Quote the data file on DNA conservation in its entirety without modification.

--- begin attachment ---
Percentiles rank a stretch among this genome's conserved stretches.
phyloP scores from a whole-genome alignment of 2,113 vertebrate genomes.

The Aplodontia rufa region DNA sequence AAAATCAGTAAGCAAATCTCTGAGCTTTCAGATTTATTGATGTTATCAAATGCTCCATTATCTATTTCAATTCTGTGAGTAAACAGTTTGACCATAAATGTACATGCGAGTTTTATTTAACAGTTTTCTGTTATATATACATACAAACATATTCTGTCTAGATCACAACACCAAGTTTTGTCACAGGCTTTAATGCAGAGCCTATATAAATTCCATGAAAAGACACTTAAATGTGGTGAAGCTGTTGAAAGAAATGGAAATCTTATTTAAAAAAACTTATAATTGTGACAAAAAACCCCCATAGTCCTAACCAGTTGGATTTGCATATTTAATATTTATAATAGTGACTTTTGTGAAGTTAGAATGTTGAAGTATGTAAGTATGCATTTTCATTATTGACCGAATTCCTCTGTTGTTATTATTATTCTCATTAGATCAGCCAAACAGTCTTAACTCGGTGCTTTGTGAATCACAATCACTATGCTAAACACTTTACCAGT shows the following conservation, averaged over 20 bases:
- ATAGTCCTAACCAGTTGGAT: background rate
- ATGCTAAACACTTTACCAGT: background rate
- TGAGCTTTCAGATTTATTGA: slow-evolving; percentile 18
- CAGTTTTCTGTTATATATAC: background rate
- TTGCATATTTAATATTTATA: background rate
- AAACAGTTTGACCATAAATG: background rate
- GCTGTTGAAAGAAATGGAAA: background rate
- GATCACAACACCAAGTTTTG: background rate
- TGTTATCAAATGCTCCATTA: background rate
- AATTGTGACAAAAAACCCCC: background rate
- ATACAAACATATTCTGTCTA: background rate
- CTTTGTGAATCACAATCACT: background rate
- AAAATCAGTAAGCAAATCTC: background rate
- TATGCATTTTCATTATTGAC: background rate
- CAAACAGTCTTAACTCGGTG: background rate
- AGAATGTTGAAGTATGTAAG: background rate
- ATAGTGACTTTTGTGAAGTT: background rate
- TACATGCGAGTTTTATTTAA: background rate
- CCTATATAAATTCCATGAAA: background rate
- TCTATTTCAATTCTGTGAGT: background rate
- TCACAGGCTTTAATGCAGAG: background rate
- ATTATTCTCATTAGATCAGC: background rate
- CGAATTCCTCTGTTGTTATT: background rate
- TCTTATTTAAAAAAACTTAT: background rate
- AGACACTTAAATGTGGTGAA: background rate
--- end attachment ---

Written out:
Percentiles rank a stretch among this genome's conserved stretches.
phyloP scores from a whole-genome alignment of 2,113 vertebrate genomes.

The Aplodontia rufa region DNA sequence AAAATCAGTAAGCAAATCTCTGAGCTTTCAGATTTATTGATGTTATCAAATGCTCCATTATCTATTTCAATTCTGTGAGTAAACAGTTTGACCATAAATGTACATGCGAGTTTTATTTAACAGTTTTCTGTTATATATACATACAAACATATTCTGTCTAGATCACAACACCAAGTTTTGTCACAGGCTTTAATGCAGAGCCTATATAAATTCCATGAAAAGACACTTAAATGTGGTGAAGCTGTTGAAAGAAATGGAAATCTTATTTAAAAAAACTTATAATTGTGACAAAAAACCCCCATAGTCCTAACCAGTTGGATTTGCATATTTAATATTTATAATAGTGACTTTTGTGAAGTTAGAATGTTGAAGTATGTAAGTATGCATTTTCATTATTGACCGAATTCCTCTGTTGTTATTATTATTCTCATTAGATCAGCCAAACAGTCTTAACTCGGTGCTTTGTGAATCACAATCACTATGCTAAACACTTTACCAGT shows the following conservation, averaged over 20 bases:
- ATAGTCCTAACCAGTTGGAT: background rate
- ATGCTAAACACTTTACCAGT: background rate
- TGAGCTTTCAGATTTATTGA: slow-evolving; percentile 18
- CAGTTTTCTGTTATATATAC: background rate
- TTGCATATTTAATATTTATA: background rate
- AAACAGTTTGACCATAAATG: background rate
- GCTGTTGAAAGAAATGGAAA: background rate
- GATCACAACACCAAGTTTTG: background rate
- TGTTATCAAATGCTCCATTA: background rate
- AATTGTGACAAAAAACCCCC: background rate
- ATACAAACATATTCTGTCTA: background rate
- CTTTGTGAATCACAATCACT: background rate
- AAAATCAGTAAGCAAATCTC: background rate
- TATGCATTTTCATTATTGAC: background rate
- CAAACAGTCTTAACTCGGTG: background rate
- AGAATGTTGAAGTATGTAAG: background rate
- ATAGTGACTTTTGTGAAGTT: background rate
- TACATGCGAGTTTTATTTAA: background rate
- CCTATATAAATTCCATGAAA: background rate
- TCTATTTCAATTCTGTGAGT: background rate
- TCACAGGCTTTAATGCAGAG: background rate
- ATTATTCTCATTAGATCAGC: background rate
- CGAATTCCTCTGTTGTTATT: background rate
- TCTTATTTAAAAAAACTTAT: background rate
- AGACACTTAAATGTGGTGAA: background rate